Like most women, the greatest day of my life was meeting my child for the first time….becoming a mom. She was and will always be my greatest accomplishment. And this Mother’s Day, any Mother’s Day, reminds me of exactly what I’m missing and longing for…..my child. It’s not that there’s ever day – or moment really – where she’s not on my mind, but Mother’s Day is a painful reminder that even though I’m a mother it sure as hell doesn’t always feel like it. I have to remind myself – I’m still a mother. It’s extremely difficult being a mom to a child you can no longer touch, hold, kiss, make new memories with. And I would give anything to have Parker still here. 

  

  
So tomorrow, on Mother’s Day (on each Mother’s Day and every day in between), honor every woman. Post adorable pictures. State your love for your mother and for the little ones who gave you the honored title. And please say a special prayer for us ladies with broken hearts on this day – for those who have lost their mother, have lost their child, have miscarried, or who still long to be a mother.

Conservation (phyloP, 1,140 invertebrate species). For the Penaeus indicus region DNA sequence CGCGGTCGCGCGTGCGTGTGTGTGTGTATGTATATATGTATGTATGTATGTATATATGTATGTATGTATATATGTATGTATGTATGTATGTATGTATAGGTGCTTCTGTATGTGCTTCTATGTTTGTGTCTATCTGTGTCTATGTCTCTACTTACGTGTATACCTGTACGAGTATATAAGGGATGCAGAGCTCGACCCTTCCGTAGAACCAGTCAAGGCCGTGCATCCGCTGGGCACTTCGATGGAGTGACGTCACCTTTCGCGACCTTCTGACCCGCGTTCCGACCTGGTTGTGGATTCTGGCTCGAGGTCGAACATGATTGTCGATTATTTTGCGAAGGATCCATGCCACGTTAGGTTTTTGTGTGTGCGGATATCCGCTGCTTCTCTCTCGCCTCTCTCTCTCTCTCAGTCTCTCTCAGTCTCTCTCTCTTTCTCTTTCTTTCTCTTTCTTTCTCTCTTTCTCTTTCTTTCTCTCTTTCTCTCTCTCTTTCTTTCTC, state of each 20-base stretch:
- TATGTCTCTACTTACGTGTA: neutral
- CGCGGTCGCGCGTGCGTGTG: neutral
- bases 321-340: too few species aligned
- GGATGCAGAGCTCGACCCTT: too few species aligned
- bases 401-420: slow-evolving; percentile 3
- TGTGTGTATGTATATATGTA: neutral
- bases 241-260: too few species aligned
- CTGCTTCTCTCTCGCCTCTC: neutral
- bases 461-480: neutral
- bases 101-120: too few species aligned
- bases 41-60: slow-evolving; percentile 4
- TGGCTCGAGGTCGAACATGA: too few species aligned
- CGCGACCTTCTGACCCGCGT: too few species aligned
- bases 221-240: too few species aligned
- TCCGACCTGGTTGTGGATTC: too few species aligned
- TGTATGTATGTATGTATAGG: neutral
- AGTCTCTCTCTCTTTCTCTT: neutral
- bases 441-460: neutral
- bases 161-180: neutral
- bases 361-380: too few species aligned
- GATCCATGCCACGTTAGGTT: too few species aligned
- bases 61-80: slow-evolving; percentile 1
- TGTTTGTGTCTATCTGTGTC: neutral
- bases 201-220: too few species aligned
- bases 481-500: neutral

Happy Mother’s Day to all the different kind of moms. And sending kisses to Heaven – to my daughter and every child and mother who join her. I miss you, Parker, beyond words, but love you even more. 

  

Shattered

The house is pretty much completely packed and empty now. The movers came last Friday. It’s been a week of adjusting, going between two houses, and finding the time to settle into our new home. I’m excited, truly, but I’m also sad. 

Parker and I moving to the new house. 

I’ve found myself feeling completely shattered this week. My heart is in a million pieces, some too small to gather. I know they’re too small because I’ve tried. I’ve tried all week to unpack the pieces and put them into theyre new places. I’ve tried to place some of the pieces into storage bins. I’ve even mailed a few pieces (that will always be attached to Parker’s belongings) to new homes this week. And there’s pieces that I know will never leave our old house – no matter how hard I try. The tears have been present all week – at all times. I’ve broken down even when trying to keep them at bay. I’ve cried more this week than I have in months.